Language Selection

English French German Italian Portuguese Spanish

About Tux Machines

Sunday, 23 Oct 16 - Tux Machines is a community-driven public service/news site which has been around for over a decade and primarily focuses on GNU/LinuxSubscribe now Syndicate content

Search This Site

Ubuntu 7.04 (Feisty Fawn)

Filed under

Although still not reflected on the main site, which has suffered ~4 hours downtime this morning and is currently throttled, it appears Ubuntu 7.04 has become available for x86 and AMD 64 archs as well as in desktop and server flavors.

Installing CentOS 5 "Debian Style"

Filed under

If one knows of the hype about Ubuntu, and it is almost unavoidable, one is led to believe that it is the most popular Linux distribution for desktop users. I have yet to see hard data that shows evidence of that claim so that will remain unresolved for now. One of the reasons touted for Ubuntu's popularity is that it comes on a single CD.

Get things done with ThinkingRock

Filed under

The Getting Things Done (GTD) method of time management is one of the simplest methods I've found, but until recently I hadn't had much luck in finding any Linux-compatible applications to help me stick to using GTD. A few weeks ago I stumbled on ThinkingRock, a Java-based app for following the GTD methodology, and tried it out. I've been pleased with its simplicity and ease of use.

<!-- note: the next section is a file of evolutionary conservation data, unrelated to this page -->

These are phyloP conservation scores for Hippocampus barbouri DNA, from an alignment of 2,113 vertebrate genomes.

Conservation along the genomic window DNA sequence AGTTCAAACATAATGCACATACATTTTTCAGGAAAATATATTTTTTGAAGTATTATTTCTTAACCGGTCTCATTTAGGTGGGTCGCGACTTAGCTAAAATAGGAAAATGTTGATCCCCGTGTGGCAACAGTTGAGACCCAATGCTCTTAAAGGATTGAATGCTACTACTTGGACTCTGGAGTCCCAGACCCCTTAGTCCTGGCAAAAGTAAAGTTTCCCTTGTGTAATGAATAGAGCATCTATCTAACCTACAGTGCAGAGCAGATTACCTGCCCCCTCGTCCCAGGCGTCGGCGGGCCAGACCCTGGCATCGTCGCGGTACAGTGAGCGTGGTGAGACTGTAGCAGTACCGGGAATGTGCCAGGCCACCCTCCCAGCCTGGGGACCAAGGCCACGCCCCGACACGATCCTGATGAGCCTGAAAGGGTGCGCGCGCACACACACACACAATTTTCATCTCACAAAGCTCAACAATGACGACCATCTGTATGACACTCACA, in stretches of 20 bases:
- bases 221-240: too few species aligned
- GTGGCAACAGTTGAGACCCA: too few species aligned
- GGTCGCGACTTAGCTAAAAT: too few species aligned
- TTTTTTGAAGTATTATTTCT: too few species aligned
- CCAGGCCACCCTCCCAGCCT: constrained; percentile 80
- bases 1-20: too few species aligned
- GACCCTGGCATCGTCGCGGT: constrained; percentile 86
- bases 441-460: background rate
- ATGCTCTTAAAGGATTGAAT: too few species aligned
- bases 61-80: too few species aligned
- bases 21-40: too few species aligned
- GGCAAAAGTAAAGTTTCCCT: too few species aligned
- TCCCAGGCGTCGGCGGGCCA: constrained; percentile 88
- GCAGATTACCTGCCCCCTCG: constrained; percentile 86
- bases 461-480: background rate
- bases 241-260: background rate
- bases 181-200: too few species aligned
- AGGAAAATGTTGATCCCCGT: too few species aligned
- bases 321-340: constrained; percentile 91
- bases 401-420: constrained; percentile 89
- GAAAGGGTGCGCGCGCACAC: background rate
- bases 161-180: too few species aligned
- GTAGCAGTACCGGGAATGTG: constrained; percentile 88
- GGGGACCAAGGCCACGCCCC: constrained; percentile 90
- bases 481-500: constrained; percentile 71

Arch Linux

Filed under

My friend pushed me into using Arch Linux some time ago, and it’s pretty awesome. It’s a binary distribution, which is nice because I don’t really fancy compiling everything myself.

There are three things about Arch that I love, that is the distribution being quite minimized - it’s smaller than the other Big Ones (Debian, et al.) but probably somewhat larger than Slackware.

OLPC XO Theft: Vandalizing Education

Filed under

Why should we be concerned about the XO and crime? Probably because the extent and pervasiveness of crime in the developing world is something not always understood from outside.

Ensuring the Success of Dell Desktop Linux

Filed under

I’m watching the progress that Dell is making with their second desktop Linux effort and am increasingly wondering how long before the Linux supporters make it clear to Dell this is a bad idea.

Consider Linux for everyday computer use

Filed under

Fed up with the mess of spyware, fragmentation and viruses that my family's computer had become, I finally snapped. I decided a major change was in order.

Next OpenOffice release to include Pentaho BI

Filed under
OOo estimates it has more than 40 million users around the world. The open-source desktop suite is included in several of the leading Linux distributions including Red Hat Inc.'s eponymous offering, Novell Inc.'s Suse Linux and Canonical Ltd.'s Ubuntu.

Ubuntu Users Get Java Surprise

Filed under

Ubuntu has long been associated with many shades of brown, the colors of humanity which the distribution and its community embraces. But in today's release of Ubuntu 7.04, a new color will be added to the palette: the color purple.

The perfect network server

Filed under